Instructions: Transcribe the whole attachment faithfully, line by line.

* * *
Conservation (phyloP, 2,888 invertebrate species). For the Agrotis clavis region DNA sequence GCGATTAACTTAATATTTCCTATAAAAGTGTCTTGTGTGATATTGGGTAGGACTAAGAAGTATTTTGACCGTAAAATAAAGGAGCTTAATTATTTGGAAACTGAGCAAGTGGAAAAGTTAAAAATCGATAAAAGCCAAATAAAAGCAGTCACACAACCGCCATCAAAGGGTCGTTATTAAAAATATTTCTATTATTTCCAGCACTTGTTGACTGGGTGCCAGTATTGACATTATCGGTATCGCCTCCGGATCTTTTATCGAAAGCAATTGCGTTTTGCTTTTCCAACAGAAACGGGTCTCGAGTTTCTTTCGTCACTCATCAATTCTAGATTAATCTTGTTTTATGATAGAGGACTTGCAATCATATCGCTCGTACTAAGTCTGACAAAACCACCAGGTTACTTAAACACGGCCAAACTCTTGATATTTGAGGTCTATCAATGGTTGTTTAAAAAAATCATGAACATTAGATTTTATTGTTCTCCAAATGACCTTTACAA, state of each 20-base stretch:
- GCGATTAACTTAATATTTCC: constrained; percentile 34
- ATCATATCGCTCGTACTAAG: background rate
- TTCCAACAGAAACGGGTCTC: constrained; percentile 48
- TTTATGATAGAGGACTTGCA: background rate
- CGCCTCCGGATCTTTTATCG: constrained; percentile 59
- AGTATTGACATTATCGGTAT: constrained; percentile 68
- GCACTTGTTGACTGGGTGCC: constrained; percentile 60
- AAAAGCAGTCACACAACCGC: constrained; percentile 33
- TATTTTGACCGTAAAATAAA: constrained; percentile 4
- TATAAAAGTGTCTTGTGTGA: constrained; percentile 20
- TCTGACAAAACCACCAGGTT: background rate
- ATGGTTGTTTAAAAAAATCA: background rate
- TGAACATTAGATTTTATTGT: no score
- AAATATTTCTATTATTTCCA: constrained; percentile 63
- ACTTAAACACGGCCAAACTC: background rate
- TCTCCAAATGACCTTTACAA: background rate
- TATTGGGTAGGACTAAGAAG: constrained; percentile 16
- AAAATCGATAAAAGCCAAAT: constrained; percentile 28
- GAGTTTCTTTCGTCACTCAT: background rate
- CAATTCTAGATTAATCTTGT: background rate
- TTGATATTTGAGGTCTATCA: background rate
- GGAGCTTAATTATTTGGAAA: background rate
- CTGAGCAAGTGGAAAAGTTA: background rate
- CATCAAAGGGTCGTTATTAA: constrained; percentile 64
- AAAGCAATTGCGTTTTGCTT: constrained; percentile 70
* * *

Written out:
Conservation (phyloP, 2,888 invertebrate species). For the Agrotis clavis region DNA sequence GCGATTAACTTAATATTTCCTATAAAAGTGTCTTGTGTGATATTGGGTAGGACTAAGAAGTATTTTGACCGTAAAATAAAGGAGCTTAATTATTTGGAAACTGAGCAAGTGGAAAAGTTAAAAATCGATAAAAGCCAAATAAAAGCAGTCACACAACCGCCATCAAAGGGTCGTTATTAAAAATATTTCTATTATTTCCAGCACTTGTTGACTGGGTGCCAGTATTGACATTATCGGTATCGCCTCCGGATCTTTTATCGAAAGCAATTGCGTTTTGCTTTTCCAACAGAAACGGGTCTCGAGTTTCTTTCGTCACTCATCAATTCTAGATTAATCTTGTTTTATGATAGAGGACTTGCAATCATATCGCTCGTACTAAGTCTGACAAAACCACCAGGTTACTTAAACACGGCCAAACTCTTGATATTTGAGGTCTATCAATGGTTGTTTAAAAAAATCATGAACATTAGATTTTATTGTTCTCCAAATGACCTTTACAA, state of each 20-base stretch:
- GCGATTAACTTAATATTTCC: constrained; percentile 34
- ATCATATCGCTCGTACTAAG: background rate
- TTCCAACAGAAACGGGTCTC: constrained; percentile 48
- TTTATGATAGAGGACTTGCA: background rate
- CGCCTCCGGATCTTTTATCG: constrained; percentile 59
- AGTATTGACATTATCGGTAT: constrained; percentile 68
- GCACTTGTTGACTGGGTGCC: constrained; percentile 60
- AAAAGCAGTCACACAACCGC: constrained; percentile 33
- TATTTTGACCGTAAAATAAA: constrained; percentile 4
- TATAAAAGTGTCTTGTGTGA: constrained; percentile 20
- TCTGACAAAACCACCAGGTT: background rate
- ATGGTTGTTTAAAAAAATCA: background rate
- TGAACATTAGATTTTATTGT: no score
- AAATATTTCTATTATTTCCA: constrained; percentile 63
- ACTTAAACACGGCCAAACTC: background rate
- TCTCCAAATGACCTTTACAA: background rate
- TATTGGGTAGGACTAAGAAG: constrained; percentile 16
- AAAATCGATAAAAGCCAAAT: constrained; percentile 28
- GAGTTTCTTTCGTCACTCAT: background rate
- CAATTCTAGATTAATCTTGT: background rate
- TTGATATTTGAGGTCTATCA: background rate
- GGAGCTTAATTATTTGGAAA: background rate
- CTGAGCAAGTGGAAAAGTTA: background rate
- CATCAAAGGGTCGTTATTAA: constrained; percentile 64
- AAAGCAATTGCGTTTTGCTT: constrained; percentile 70